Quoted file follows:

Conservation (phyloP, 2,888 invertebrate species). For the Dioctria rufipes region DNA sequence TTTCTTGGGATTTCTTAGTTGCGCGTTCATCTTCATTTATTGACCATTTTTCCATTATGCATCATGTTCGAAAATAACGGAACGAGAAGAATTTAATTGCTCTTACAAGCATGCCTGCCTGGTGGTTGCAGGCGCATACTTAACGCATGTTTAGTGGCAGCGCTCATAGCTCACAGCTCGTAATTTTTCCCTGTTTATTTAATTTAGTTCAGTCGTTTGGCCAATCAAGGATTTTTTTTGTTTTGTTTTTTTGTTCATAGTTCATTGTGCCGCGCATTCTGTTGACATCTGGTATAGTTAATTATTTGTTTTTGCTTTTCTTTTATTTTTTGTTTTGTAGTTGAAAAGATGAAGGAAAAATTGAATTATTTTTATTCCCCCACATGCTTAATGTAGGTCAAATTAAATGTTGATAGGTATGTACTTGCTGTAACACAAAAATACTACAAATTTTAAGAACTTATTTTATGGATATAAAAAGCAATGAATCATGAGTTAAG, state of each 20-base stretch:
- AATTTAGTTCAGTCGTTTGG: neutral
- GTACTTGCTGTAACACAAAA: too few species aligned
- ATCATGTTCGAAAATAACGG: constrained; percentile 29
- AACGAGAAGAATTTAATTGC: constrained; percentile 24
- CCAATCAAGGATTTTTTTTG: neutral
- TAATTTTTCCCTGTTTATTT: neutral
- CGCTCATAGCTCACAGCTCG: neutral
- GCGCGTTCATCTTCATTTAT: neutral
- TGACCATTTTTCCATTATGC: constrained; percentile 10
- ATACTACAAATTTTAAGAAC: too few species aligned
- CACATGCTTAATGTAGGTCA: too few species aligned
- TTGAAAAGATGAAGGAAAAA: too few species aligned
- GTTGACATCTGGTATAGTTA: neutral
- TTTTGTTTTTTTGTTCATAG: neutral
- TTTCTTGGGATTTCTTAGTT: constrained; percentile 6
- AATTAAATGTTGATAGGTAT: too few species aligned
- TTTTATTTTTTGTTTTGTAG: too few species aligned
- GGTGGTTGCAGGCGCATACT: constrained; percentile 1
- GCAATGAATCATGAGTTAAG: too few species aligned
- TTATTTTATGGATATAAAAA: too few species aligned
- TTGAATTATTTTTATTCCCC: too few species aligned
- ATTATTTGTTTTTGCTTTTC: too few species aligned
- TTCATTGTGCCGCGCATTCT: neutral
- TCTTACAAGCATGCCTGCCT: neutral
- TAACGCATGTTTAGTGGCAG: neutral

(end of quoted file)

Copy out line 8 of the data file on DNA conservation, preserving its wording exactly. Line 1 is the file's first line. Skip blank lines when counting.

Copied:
- CGCTCATAGCTCACAGCTCG: neutral